Getting Started with the Teensy
When it comes to soldering your Teensy, there are many different options available to you.
Solder Directly Into your Circuit
We generally recommend against soldering directly between any two boards you want to connect – if something burns out or is connected incorrectly, you’ve set yourself up for a lot of annoying rework (and the danger of ripping a pad off of the board).
Soldering your Teensy directly to the board leads to a small profile, but you run the risk of needing to desolder a lot of pins!
One benefit of soldering directly to your circuit however is that it gives a very small profile for the project. If you plan on doing this, we recommend testing your circuit design with Alligator clips or Pig-tail cables before hand to verify functionality.
Most users prefer using male headers on the Teensy and matching female headers on other boards into which the Teensy fits.
If you plan on using this method, you must ensure you solder the headers on straight, otherwise you’re going to have a hard time inserting or removing the Teensy from other boards.
We recommend inserting headers into a breadboard and soldering the Teensy on from there.
Teensy 3.1 inserted in a breadboard for soldering. Half the pins are soldered and half aren’t.
Using male headers with the Teensy allows you to solder the headers on nice and straight, preventing crooked header insertion. As you can see from the image above however, if you intend to use the Teensy LC or Teensy 3.1 on a breadboard, you cannot solder all of the headers.
These pins aren’t breadboard compatible!
If you’ve already soldered together a board that works with the Teensy LC/3.1, you can simply line your headers up in that board to hold them straight while soldering to the Teensy.
The male headers for the Teensy are being held straight by this Teensy Arduino Shield Adapter.
Once the headers are lined up straight, it’s easy to simply ‘plug’ the Teensy into the headers and solder everything together.
You can see the Teensy lined up on the headers, waiting to be soldered.
Teensy with stackable female headers on top, allowing the Audio shield to be plugged in and the Teensy to fit into a breadboard.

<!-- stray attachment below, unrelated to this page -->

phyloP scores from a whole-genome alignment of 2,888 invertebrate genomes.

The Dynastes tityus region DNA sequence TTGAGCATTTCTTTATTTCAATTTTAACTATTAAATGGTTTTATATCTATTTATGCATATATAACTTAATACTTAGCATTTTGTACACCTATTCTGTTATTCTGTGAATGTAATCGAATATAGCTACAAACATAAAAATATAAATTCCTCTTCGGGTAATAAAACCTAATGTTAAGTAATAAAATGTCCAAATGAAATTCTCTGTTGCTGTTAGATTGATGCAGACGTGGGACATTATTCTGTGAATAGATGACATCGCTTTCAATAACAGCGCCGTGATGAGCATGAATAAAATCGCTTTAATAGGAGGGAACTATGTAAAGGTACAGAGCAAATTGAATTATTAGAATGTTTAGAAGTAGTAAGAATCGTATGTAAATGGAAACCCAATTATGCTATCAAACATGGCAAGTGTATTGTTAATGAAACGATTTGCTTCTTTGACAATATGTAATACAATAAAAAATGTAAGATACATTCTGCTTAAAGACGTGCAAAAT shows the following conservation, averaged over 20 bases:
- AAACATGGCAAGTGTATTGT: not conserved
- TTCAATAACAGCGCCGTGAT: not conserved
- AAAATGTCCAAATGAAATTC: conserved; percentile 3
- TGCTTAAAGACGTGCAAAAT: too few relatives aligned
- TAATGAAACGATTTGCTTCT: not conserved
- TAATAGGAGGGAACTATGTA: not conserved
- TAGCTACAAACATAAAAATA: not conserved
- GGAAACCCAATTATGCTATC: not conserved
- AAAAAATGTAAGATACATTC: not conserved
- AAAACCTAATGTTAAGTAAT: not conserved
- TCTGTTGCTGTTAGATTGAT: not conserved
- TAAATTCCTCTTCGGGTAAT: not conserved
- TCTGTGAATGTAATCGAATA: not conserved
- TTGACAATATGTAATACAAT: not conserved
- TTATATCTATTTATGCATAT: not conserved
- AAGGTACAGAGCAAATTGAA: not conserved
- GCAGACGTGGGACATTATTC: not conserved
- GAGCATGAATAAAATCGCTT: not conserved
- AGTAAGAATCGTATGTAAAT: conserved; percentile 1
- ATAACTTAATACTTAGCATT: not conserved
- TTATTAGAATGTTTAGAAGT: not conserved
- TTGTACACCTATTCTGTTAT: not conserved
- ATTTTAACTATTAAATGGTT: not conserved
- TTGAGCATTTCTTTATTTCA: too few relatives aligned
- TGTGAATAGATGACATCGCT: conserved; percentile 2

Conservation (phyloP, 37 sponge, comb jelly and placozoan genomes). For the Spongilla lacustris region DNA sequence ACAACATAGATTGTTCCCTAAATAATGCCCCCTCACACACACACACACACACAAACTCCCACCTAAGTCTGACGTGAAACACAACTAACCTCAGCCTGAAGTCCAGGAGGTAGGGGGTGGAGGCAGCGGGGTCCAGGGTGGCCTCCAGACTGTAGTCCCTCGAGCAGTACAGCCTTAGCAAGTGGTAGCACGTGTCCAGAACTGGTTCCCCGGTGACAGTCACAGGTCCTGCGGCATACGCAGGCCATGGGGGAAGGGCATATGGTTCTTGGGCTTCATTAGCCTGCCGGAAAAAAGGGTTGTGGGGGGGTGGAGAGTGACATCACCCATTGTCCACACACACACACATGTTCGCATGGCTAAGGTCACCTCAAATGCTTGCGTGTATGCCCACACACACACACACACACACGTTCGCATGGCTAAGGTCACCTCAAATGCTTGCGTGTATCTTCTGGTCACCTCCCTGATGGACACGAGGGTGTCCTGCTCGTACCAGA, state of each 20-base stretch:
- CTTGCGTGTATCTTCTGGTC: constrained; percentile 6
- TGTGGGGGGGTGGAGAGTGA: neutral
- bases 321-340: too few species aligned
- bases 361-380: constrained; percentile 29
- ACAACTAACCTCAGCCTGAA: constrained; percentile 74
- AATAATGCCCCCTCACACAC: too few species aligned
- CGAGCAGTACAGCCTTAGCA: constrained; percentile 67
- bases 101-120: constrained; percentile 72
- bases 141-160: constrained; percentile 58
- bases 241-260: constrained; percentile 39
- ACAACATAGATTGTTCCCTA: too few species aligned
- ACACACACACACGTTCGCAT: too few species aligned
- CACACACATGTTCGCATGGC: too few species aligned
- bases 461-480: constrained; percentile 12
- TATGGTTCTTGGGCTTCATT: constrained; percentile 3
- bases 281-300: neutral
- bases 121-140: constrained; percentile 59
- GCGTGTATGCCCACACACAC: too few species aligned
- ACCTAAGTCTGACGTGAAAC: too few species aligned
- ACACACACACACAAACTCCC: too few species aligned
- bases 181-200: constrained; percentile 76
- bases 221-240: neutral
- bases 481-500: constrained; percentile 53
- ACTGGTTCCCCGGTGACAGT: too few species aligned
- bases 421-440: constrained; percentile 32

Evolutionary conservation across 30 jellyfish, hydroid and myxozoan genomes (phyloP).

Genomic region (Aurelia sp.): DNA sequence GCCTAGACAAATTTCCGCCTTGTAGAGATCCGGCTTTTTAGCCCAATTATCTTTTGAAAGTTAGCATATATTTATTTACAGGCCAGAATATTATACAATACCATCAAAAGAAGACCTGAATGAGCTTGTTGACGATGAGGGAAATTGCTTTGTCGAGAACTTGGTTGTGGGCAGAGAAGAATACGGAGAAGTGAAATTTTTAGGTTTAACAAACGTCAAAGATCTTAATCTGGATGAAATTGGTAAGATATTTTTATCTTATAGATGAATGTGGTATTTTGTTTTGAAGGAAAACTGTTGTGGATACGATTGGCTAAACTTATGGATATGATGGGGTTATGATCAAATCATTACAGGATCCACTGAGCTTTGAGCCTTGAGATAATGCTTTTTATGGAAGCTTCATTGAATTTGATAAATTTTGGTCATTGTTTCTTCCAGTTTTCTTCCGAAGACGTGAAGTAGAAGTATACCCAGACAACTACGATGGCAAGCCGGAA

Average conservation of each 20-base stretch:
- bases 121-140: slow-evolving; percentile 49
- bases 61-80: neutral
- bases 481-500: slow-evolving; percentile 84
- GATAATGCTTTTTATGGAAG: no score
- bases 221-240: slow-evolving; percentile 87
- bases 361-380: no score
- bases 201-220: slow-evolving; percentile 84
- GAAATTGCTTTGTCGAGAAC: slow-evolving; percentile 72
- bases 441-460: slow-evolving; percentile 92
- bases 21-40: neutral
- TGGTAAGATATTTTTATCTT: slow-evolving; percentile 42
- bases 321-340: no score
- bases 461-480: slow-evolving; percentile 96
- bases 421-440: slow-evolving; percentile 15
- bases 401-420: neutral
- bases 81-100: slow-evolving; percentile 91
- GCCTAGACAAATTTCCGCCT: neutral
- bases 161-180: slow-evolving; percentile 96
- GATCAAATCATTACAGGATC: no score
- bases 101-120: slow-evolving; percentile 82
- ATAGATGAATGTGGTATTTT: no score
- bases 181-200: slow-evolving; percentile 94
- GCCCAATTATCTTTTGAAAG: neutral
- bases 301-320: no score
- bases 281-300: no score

If you do solder your headers on like this, keep in mind it may limit your access to the push button on board, requiring you to break out the reboot/reset signal from the header pin.
What about Those Additional Headers on the LC/3.1?
Inner headers - what to do with those?!
There are a few options to work with these pins. You can:
a) Leave them unconnected (boring!)
b) Solder wires to the pins as you find uses for them
c/d) Solder headers on the top/bottom
If you go for options c or d, there’s an easy way to solder connectors on there without driving yourself crazy attempting to solder a lonely pin by itself.
If you are using male headers, you can use pliers to push/pull one of the pins out. This will allow you to use the spacer to hold the pins straight, but will remove the non-compatible pin.
Removing the unnecessary pin using pliers.
If you are using female headers, this method won’t work, but you can still use the pliers to pull out the unnecessary pins.
Simply pull the header pin out, and out of the way!
Once the header strip has been modified, simply line it up with those holes, and solder them.
Both the 3.1 and LC Teensy boards have SMD pins on the board bottom that you can solder to. If you know you will need access to these pins, we recommend that you solder the headers onto the top side of your Teensy.
If you already have another Teensy soldered, you can use this as a soldering jig to keep the headers straight, as shown below.
Headers are soldered on the top of the board, enabling access to the SMD pads on the bottom.
With the headers soldered onto the Teensy this way, the user has access to all of the SMD pads on the bottom of the board. Keep in mind however, this does minimize access to the pushbutton, so balance that with your project needs.
If you need help with soldering to the SMD pads on the bottom of the board, please check out our tutorial here.